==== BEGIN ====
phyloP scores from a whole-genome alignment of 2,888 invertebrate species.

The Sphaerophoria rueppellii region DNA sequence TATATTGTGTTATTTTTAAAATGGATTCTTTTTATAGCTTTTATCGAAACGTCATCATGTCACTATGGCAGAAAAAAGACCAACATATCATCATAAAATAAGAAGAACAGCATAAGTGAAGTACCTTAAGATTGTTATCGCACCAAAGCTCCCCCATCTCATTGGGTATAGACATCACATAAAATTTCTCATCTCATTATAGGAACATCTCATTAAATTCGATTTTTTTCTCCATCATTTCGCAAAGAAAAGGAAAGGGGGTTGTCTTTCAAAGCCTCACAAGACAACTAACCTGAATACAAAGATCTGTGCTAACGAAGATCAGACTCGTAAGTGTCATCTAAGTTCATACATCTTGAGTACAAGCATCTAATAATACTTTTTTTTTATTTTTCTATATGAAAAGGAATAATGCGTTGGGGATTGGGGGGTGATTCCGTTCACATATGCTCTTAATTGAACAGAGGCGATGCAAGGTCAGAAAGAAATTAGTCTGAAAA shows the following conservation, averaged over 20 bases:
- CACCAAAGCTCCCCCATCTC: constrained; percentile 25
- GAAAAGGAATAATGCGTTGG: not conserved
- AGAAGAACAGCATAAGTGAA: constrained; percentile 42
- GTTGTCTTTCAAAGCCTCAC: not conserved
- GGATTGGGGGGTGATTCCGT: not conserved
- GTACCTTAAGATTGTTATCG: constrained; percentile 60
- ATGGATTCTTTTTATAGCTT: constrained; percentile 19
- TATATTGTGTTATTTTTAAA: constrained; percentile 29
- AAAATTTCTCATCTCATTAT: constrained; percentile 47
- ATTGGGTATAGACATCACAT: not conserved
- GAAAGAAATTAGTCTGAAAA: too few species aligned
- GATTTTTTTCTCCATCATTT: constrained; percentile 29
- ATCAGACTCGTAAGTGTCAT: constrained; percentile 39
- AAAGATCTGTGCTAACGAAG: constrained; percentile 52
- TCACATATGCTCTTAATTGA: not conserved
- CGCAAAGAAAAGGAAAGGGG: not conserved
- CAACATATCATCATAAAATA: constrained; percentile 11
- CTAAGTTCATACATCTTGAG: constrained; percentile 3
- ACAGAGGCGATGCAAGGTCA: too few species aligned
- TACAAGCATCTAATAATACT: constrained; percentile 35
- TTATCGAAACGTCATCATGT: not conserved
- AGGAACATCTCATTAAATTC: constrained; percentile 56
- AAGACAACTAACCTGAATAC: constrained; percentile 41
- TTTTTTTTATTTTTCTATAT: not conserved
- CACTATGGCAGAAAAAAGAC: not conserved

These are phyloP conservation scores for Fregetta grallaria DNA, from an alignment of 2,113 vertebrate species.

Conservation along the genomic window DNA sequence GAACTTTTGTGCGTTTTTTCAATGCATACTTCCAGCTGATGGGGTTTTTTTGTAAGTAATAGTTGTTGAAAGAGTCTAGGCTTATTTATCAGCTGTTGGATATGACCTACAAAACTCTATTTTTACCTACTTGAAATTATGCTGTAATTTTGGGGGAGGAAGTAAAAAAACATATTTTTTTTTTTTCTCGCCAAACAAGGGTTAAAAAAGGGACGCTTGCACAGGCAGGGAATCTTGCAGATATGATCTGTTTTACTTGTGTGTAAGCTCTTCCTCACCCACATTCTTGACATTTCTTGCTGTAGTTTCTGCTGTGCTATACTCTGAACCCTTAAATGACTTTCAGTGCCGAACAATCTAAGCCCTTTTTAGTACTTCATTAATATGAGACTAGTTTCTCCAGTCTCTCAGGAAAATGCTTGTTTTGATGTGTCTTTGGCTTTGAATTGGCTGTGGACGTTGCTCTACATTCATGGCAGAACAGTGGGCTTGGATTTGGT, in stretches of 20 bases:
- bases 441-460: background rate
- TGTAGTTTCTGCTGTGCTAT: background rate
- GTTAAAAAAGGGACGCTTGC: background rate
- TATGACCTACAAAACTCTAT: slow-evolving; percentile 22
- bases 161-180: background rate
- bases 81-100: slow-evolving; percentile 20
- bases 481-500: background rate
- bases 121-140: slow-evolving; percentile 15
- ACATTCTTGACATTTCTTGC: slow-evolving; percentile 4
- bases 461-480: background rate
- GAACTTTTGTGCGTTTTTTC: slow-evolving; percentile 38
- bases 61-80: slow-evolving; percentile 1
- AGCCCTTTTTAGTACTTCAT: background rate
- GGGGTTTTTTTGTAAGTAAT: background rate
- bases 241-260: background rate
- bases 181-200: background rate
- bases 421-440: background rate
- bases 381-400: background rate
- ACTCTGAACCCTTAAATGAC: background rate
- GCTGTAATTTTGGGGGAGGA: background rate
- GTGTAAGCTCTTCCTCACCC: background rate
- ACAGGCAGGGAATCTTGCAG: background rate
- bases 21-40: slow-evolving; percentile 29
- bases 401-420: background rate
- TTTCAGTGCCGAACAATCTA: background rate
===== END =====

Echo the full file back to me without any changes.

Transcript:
phyloP scores from a whole-genome alignment of 2,888 invertebrate species.

The Sphaerophoria rueppellii region DNA sequence TATATTGTGTTATTTTTAAAATGGATTCTTTTTATAGCTTTTATCGAAACGTCATCATGTCACTATGGCAGAAAAAAGACCAACATATCATCATAAAATAAGAAGAACAGCATAAGTGAAGTACCTTAAGATTGTTATCGCACCAAAGCTCCCCCATCTCATTGGGTATAGACATCACATAAAATTTCTCATCTCATTATAGGAACATCTCATTAAATTCGATTTTTTTCTCCATCATTTCGCAAAGAAAAGGAAAGGGGGTTGTCTTTCAAAGCCTCACAAGACAACTAACCTGAATACAAAGATCTGTGCTAACGAAGATCAGACTCGTAAGTGTCATCTAAGTTCATACATCTTGAGTACAAGCATCTAATAATACTTTTTTTTTATTTTTCTATATGAAAAGGAATAATGCGTTGGGGATTGGGGGGTGATTCCGTTCACATATGCTCTTAATTGAACAGAGGCGATGCAAGGTCAGAAAGAAATTAGTCTGAAAA shows the following conservation, averaged over 20 bases:
- CACCAAAGCTCCCCCATCTC: constrained; percentile 25
- GAAAAGGAATAATGCGTTGG: not conserved
- AGAAGAACAGCATAAGTGAA: constrained; percentile 42
- GTTGTCTTTCAAAGCCTCAC: not conserved
- GGATTGGGGGGTGATTCCGT: not conserved
- GTACCTTAAGATTGTTATCG: constrained; percentile 60
- ATGGATTCTTTTTATAGCTT: constrained; percentile 19
- TATATTGTGTTATTTTTAAA: constrained; percentile 29
- AAAATTTCTCATCTCATTAT: constrained; percentile 47
- ATTGGGTATAGACATCACAT: not conserved
- GAAAGAAATTAGTCTGAAAA: too few species aligned
- GATTTTTTTCTCCATCATTT: constrained; percentile 29
- ATCAGACTCGTAAGTGTCAT: constrained; percentile 39
- AAAGATCTGTGCTAACGAAG: constrained; percentile 52
- TCACATATGCTCTTAATTGA: not conserved
- CGCAAAGAAAAGGAAAGGGG: not conserved
- CAACATATCATCATAAAATA: constrained; percentile 11
- CTAAGTTCATACATCTTGAG: constrained; percentile 3
- ACAGAGGCGATGCAAGGTCA: too few species aligned
- TACAAGCATCTAATAATACT: constrained; percentile 35
- TTATCGAAACGTCATCATGT: not conserved
- AGGAACATCTCATTAAATTC: constrained; percentile 56
- AAGACAACTAACCTGAATAC: constrained; percentile 41
- TTTTTTTTATTTTTCTATAT: not conserved
- CACTATGGCAGAAAAAAGAC: not conserved

These are phyloP conservation scores for Fregetta grallaria DNA, from an alignment of 2,113 vertebrate species.

Conservation along the genomic window DNA sequence GAACTTTTGTGCGTTTTTTCAATGCATACTTCCAGCTGATGGGGTTTTTTTGTAAGTAATAGTTGTTGAAAGAGTCTAGGCTTATTTATCAGCTGTTGGATATGACCTACAAAACTCTATTTTTACCTACTTGAAATTATGCTGTAATTTTGGGGGAGGAAGTAAAAAAACATATTTTTTTTTTTTCTCGCCAAACAAGGGTTAAAAAAGGGACGCTTGCACAGGCAGGGAATCTTGCAGATATGATCTGTTTTACTTGTGTGTAAGCTCTTCCTCACCCACATTCTTGACATTTCTTGCTGTAGTTTCTGCTGTGCTATACTCTGAACCCTTAAATGACTTTCAGTGCCGAACAATCTAAGCCCTTTTTAGTACTTCATTAATATGAGACTAGTTTCTCCAGTCTCTCAGGAAAATGCTTGTTTTGATGTGTCTTTGGCTTTGAATTGGCTGTGGACGTTGCTCTACATTCATGGCAGAACAGTGGGCTTGGATTTGGT, in stretches of 20 bases:
- bases 441-460: background rate
- TGTAGTTTCTGCTGTGCTAT: background rate
- GTTAAAAAAGGGACGCTTGC: background rate
- TATGACCTACAAAACTCTAT: slow-evolving; percentile 22
- bases 161-180: background rate
- bases 81-100: slow-evolving; percentile 20
- bases 481-500: background rate
- bases 121-140: slow-evolving; percentile 15
- ACATTCTTGACATTTCTTGC: slow-evolving; percentile 4
- bases 461-480: background rate
- GAACTTTTGTGCGTTTTTTC: slow-evolving; percentile 38
- bases 61-80: slow-evolving; percentile 1
- AGCCCTTTTTAGTACTTCAT: background rate
- GGGGTTTTTTTGTAAGTAAT: background rate
- bases 241-260: background rate
- bases 181-200: background rate
- bases 421-440: background rate
- bases 381-400: background rate
- ACTCTGAACCCTTAAATGAC: background rate
- GCTGTAATTTTGGGGGAGGA: background rate
- GTGTAAGCTCTTCCTCACCC: background rate
- ACAGGCAGGGAATCTTGCAG: background rate
- bases 21-40: slow-evolving; percentile 29
- bases 401-420: background rate
- TTTCAGTGCCGAACAATCTA: background rate